JAKARTA (Reuters) – Truckloads of soldiers and police took the streets of Jakarta on Friday, securing shopping malls and business areas, as residents in the Indonesian capital braced for a large-scale protest planned by hardline Muslim groups.
Thousands of protesters, led by the Islamic Defenders Front (FPI), are expected to demand the resignation of the Jakarta governor, a Christian and the first ethnic Chinese in the job, over claims that he insulted the Koran.
Protesters have started gathering at the Istiqlal Mosque, from where they plan to march to the palace to push President Joko Widodo to take action against Jakarta governor Basuki Tjahja Purnama, his deputy when he was himself the governor of the capital from 2012 to 2014.
“He is not Muslim but he humiliated the Koran,” protester Muhammad told Reuters. “Don’t refer to anything in the Koran, especially interpreting it incorrectly…I call on God to jail him.”
Some Muslim groups have accused Purnama of blasphemy after he said his opponents had deceived voters by attacking him using a verse from the Koran.
During a visit to an Indonesian island, Purnama referred to a verse from the Koran that seemed to suggest it was un-Islamic to vote for a leader of a different religion.
Critics say Widodo’s government has not done enough to contain the religious and ethnic tensions that are mounting ahead of the election for Jakarta governor in February 2017.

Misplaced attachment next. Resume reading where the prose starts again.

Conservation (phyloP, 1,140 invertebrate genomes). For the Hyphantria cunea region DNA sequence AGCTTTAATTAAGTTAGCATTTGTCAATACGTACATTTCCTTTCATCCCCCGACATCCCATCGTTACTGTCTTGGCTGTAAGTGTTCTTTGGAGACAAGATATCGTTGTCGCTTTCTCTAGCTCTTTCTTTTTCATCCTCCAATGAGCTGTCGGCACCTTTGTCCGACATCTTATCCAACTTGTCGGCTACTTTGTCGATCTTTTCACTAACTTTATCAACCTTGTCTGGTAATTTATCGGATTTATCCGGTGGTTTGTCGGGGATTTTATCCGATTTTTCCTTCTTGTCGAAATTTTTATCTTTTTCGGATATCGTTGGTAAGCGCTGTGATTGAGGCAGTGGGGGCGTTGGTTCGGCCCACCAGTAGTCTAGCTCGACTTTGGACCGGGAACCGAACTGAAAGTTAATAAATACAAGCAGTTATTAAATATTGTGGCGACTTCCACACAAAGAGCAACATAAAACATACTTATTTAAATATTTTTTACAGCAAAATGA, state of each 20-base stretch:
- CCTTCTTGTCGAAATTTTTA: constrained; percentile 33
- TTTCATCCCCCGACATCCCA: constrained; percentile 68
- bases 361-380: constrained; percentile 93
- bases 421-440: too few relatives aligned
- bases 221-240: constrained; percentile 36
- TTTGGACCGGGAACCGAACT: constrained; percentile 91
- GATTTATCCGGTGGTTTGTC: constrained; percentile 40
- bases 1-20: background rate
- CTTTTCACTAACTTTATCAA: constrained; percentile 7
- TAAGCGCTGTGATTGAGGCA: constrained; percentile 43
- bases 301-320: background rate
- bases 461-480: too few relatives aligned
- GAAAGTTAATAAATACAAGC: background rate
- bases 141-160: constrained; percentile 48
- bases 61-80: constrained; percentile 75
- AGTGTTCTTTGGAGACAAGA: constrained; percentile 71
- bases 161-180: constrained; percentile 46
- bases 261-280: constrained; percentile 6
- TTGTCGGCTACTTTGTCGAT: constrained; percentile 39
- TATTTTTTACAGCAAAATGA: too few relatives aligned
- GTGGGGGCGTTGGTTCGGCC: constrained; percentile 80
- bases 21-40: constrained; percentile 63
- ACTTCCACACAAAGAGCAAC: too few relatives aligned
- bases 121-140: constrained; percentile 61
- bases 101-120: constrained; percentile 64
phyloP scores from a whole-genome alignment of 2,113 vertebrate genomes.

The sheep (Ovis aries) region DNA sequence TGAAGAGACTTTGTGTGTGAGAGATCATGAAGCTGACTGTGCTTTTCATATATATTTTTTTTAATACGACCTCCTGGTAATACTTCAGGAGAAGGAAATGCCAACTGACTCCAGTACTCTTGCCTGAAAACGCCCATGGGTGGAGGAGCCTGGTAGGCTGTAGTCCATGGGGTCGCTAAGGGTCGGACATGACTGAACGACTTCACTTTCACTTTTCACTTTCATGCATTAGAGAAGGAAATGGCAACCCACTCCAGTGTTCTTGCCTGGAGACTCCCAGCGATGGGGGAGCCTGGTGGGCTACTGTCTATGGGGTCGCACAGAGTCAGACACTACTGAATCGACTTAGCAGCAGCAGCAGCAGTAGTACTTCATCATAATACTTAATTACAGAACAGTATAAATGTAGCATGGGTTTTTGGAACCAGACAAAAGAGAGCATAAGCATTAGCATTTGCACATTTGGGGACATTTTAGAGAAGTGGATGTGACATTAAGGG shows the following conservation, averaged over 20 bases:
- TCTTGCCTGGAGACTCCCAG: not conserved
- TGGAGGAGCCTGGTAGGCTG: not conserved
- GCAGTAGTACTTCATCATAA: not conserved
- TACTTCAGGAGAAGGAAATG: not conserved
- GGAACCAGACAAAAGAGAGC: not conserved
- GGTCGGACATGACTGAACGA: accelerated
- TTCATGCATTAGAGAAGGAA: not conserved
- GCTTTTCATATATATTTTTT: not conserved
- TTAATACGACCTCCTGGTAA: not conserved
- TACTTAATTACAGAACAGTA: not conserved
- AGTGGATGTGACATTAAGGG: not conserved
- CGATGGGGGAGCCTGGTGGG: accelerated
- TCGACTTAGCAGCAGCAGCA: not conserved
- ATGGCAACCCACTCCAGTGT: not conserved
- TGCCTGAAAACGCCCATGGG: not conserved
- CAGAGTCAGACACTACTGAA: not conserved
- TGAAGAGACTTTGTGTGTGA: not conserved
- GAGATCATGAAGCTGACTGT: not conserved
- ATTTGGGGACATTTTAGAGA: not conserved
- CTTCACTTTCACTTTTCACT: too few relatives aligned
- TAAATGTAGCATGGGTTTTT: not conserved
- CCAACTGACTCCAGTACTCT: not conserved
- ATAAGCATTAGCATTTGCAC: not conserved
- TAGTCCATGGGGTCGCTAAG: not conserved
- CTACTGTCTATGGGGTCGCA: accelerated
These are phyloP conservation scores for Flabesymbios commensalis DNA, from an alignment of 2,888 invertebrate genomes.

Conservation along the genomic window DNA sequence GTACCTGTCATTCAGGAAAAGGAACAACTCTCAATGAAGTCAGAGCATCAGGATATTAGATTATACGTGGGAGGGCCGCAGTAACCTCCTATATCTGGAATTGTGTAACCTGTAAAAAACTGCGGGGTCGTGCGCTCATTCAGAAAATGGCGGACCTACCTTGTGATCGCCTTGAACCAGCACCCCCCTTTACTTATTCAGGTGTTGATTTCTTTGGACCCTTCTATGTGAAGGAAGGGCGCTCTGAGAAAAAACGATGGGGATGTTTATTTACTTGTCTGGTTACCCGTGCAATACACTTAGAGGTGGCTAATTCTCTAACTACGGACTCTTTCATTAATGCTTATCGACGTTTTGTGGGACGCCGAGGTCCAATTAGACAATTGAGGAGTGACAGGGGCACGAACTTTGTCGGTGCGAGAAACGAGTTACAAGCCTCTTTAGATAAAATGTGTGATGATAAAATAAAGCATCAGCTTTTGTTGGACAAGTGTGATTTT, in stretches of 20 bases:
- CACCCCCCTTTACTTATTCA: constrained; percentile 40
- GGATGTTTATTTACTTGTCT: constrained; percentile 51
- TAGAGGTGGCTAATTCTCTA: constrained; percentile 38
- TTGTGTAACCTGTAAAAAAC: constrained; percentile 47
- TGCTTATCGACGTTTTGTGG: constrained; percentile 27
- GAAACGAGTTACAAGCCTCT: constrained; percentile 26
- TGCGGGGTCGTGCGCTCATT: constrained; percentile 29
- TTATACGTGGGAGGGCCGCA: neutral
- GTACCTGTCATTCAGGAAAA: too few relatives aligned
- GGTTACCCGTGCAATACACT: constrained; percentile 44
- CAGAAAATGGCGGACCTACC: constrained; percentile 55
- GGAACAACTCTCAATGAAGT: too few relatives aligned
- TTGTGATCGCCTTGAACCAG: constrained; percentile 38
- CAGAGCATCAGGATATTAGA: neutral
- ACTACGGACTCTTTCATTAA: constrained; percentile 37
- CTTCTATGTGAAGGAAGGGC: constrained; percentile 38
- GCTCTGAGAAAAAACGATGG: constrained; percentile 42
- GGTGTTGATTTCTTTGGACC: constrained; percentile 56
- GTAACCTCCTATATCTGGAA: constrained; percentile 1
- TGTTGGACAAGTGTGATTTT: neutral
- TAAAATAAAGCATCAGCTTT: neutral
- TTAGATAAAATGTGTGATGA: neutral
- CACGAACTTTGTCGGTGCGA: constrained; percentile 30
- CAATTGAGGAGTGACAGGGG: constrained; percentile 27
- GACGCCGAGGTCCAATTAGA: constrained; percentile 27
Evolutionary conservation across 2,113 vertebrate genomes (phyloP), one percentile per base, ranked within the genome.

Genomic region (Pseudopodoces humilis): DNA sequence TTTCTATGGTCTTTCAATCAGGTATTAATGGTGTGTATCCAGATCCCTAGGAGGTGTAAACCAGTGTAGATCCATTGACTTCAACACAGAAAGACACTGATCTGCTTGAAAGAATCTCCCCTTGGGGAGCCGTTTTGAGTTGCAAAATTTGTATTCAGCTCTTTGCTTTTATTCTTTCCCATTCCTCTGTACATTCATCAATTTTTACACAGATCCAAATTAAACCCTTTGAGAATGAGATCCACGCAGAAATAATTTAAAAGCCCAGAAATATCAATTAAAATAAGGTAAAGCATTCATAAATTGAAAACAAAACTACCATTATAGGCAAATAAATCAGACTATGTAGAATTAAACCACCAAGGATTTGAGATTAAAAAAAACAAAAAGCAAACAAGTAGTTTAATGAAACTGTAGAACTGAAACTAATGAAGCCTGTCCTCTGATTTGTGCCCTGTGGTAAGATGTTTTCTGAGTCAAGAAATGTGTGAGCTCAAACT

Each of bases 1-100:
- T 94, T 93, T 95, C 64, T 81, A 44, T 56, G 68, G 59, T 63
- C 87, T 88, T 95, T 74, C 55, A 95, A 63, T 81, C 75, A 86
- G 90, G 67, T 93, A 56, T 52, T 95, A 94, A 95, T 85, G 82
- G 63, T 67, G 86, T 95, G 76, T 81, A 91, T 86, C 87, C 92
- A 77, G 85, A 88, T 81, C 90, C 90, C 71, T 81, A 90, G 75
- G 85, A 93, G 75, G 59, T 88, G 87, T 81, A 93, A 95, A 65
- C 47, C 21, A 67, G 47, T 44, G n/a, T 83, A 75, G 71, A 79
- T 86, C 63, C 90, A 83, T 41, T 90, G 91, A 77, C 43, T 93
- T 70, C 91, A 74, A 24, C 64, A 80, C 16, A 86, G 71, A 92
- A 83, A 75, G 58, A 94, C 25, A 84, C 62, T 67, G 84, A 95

Widodo and the vice president, Jusuf Kalla, called for a peaceful protest in a joint statement on Thursday, saying that “everything and everyone should continue to work as normal.”
RESIDENTS URGED TO STAY HOME
The mood is tense in Jakarta, a sprawling city of around 10 million, with companies asking employees to work from home, access to the main business district restricted and several foreign embassies urging their citizens to stay safe.
Novi Suhartini, who works at an advertising company, has decided to stay home on Friday. “It’s a precaution in case there’s a clash. We know a large group of people can easily be provoked,” she said.
There has been a growing pushback on social media against any extremist movement: #wearenotafraid (#kamitidaktakut) and #peaceaction411 (#aksidamai411) were among the trending topics on Twitter.
Some banners draped on overhead bridges called for Indonesians to respect diversity. “Your religion or ethnicity doesn’t matter, as long as you can do something good for everybody,” said one banner.
The 2017 Jakarta governor election will see the Christian Purnama, who has a reputation as a tough reformer, pitted against two Muslims — Agus Harimurti Yudhoyono, a son of former president Susilo Bambang Yudhoyono, and the previous education minister Anies Baswedan. – The Star Online